Pubdate: Fri, 10 Apr 2015
Source: Seattle Times (WA)
Copyright: 2015 The Seattle Times Company


CUSTOMERS are getting smoked out of the Ding How Center in Seattle's 
Little Saigon neighborhood. While the city is looking into the 
matter, landlords must do more to protect their properties from bad 
disreputable medical-marijuana stores.

Businesses, employees and patrons should not be constantly 
overwhelmed by the smell of marijuana. Two dispensaries are now 
located at 1207 South Jackson Street. Store owners say The Green Door 
is a good neighbor. But the other, Seattle Caregivers, has become a nuisance.

Because of the Legislature's indolence last year on resolving 
regulation of medical dispensaries, what has happened to this area is 
happening around the region. Seattle city officials say they lack the 
legal tools to protect neighboring businesses from these enterprises, 
some of which have no business licenses and are not following the 
dispensary laws.

The state House should follow the Senate's lead and pass SSSB 5052. 
This bill would consolidate all recreational stores and 
medical-marijuana dispensaries into one state-regulated system.

A recent city survey estimates that 103 dispensaries are operating 
within city limits- an unknown number apparently willing to sell to 
anyone who enters their doors.

In December, a Seattle Times editorial writer purchased a gram of 
marijuana at Seattle Caregivers without having to show identification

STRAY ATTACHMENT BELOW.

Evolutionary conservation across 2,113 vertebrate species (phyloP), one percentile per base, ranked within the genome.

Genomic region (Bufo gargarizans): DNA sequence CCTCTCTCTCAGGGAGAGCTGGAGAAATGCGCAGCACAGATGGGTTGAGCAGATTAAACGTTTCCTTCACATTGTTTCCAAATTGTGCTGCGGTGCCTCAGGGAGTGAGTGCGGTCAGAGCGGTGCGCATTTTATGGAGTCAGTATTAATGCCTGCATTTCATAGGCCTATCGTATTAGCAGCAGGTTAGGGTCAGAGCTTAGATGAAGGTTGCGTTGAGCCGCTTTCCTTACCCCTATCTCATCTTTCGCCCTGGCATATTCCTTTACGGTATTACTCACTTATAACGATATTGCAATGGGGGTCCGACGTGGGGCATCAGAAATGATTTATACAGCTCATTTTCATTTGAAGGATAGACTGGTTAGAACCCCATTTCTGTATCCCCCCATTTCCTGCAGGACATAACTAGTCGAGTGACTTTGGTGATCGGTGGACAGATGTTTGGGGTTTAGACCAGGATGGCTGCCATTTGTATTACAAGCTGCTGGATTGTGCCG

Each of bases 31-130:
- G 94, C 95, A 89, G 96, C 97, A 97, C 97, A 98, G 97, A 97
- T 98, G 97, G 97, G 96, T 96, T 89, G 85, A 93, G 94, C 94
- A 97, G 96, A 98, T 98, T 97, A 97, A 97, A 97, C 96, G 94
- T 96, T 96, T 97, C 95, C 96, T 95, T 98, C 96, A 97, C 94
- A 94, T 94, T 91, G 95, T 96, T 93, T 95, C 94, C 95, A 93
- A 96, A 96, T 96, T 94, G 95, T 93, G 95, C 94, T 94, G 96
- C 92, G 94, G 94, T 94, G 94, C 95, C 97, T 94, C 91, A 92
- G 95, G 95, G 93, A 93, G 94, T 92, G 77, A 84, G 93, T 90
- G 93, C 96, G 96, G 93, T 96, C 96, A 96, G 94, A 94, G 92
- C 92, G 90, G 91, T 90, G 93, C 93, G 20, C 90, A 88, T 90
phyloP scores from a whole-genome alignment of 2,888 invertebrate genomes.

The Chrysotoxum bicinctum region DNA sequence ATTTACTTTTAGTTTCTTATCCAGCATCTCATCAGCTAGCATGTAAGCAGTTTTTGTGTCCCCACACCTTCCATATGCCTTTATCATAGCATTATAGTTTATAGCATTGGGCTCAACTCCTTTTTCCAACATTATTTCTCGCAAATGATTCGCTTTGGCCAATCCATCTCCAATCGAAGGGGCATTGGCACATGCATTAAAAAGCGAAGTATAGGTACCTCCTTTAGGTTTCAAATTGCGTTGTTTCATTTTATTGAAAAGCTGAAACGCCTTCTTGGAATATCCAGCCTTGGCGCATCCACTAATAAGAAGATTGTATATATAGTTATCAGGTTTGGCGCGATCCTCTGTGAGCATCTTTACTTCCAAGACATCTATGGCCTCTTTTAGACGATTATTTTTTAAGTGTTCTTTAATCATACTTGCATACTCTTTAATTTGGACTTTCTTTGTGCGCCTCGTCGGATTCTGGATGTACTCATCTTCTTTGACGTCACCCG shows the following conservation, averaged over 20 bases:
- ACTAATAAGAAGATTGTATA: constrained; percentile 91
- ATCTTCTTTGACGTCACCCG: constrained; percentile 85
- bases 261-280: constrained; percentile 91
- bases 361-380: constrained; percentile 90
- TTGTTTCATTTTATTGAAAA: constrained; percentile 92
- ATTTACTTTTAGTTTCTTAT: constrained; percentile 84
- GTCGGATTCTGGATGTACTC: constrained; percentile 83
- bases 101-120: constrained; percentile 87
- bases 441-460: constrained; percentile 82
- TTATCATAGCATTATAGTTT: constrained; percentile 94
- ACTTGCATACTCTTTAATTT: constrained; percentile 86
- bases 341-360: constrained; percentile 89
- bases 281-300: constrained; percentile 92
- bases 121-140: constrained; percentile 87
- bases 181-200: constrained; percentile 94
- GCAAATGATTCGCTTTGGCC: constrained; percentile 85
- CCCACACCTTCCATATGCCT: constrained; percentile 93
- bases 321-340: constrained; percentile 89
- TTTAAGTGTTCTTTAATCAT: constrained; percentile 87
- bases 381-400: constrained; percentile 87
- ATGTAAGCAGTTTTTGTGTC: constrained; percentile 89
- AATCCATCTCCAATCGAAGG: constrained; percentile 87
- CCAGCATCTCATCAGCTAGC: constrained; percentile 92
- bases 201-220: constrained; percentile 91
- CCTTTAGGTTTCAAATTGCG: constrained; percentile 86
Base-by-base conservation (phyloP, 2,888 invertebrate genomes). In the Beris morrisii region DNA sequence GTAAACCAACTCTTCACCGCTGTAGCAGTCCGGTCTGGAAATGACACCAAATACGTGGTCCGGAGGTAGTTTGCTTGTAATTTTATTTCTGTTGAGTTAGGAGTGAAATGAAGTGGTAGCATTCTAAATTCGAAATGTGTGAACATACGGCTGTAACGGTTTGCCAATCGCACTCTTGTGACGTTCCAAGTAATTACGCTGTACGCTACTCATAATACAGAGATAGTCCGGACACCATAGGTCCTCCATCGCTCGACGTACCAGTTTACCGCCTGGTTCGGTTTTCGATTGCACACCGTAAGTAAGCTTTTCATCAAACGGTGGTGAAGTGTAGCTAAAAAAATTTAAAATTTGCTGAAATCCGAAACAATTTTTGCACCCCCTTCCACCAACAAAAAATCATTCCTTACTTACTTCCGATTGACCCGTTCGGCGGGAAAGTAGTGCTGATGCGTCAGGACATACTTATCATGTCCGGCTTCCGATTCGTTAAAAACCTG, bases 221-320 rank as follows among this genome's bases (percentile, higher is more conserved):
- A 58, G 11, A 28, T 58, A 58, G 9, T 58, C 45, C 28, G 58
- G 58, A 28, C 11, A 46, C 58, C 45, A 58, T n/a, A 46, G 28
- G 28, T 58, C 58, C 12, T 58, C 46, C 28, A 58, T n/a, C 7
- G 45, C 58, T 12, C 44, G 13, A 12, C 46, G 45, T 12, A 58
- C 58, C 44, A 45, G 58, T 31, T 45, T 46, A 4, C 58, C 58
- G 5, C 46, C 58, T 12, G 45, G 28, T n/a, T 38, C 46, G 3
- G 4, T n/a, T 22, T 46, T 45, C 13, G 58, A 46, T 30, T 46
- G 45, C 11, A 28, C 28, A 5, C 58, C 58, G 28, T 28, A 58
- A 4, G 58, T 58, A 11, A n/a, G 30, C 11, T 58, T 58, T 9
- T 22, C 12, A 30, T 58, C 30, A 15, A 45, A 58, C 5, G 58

or a medical-marijuana authorization.

Owners of Pho So 1, I Love Wasabi and Huong Binh - located on either 
side of Seattle Caregivers - are fed up. The restaurants' sales are 
suffering. The unmistakable stench wafting through their restaurants 
has prompted patrons to leave mid-meal. Menacing behavior in the 
parking lot and people openly smoking marijuana, in violation of 
state law, scares away customers. Employees have reported headaches 
and allergic reactions.

Tenants say their complaints to the landlord's contact, Howard Ho, 
have proved fruitless. King County records show the taxpayer for Ding 
How Shopping Center is Asian Pacific Properties.

Ho told The Seattle Times he has asked Seattle Caregivers' manager 
"to make improvements." He did not specify a deadline or what compliance meant.

Nearly half a year has passed since the business opened without a 
city business license. Time's up.

Complaints from citizens prompted the city Department of Planning and 
Development to inspect The Green Door and Seattle Caregivers. City 
officials say both are in violation of state rules and notification 
is likely, though details are not yet public.

The city could flex its muscle with the city's Chronic Nuisance 
Ordinance to pressure landlords. That strategy proved effective in 
February when the Seattle City Attorney's Officesent a warning letter 
to a building owner who had started renting to Treehouse Collective 
at 9420 Rainier Ave. S.

At its last location on the same block, that illegal dispensary was 
connected to at least 14police calls for reports of shots fired in 
two years, including 60 rounds of gunfire in a single 2014 incident.

The letter warned of possible fines of up to $25,000 and that the 
landlord would also be held responsible for criminal activity that 
occurred on the property.

It worked. Treehouse Collective recently closed, city officials confirm.

Meanwhile, Seattle Caregivers continues to operate behind sprayed-out 
windows like a pop-up store trying to make a quick buck before the 
city cracks down.

The legislative proposal, SSSB 5052, would create a uniform 
regulatory system for all sellers in a way that still protects 
medical patients.

Otherwise, Seattle will have to rely on neighbors to report 
suspicious activity and act on its own - slowly - against problematic 

Landlords throughout the region also are on notice. They should make 
sure their tenants are reputable.
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MAP posted-by: Jay Bergstrom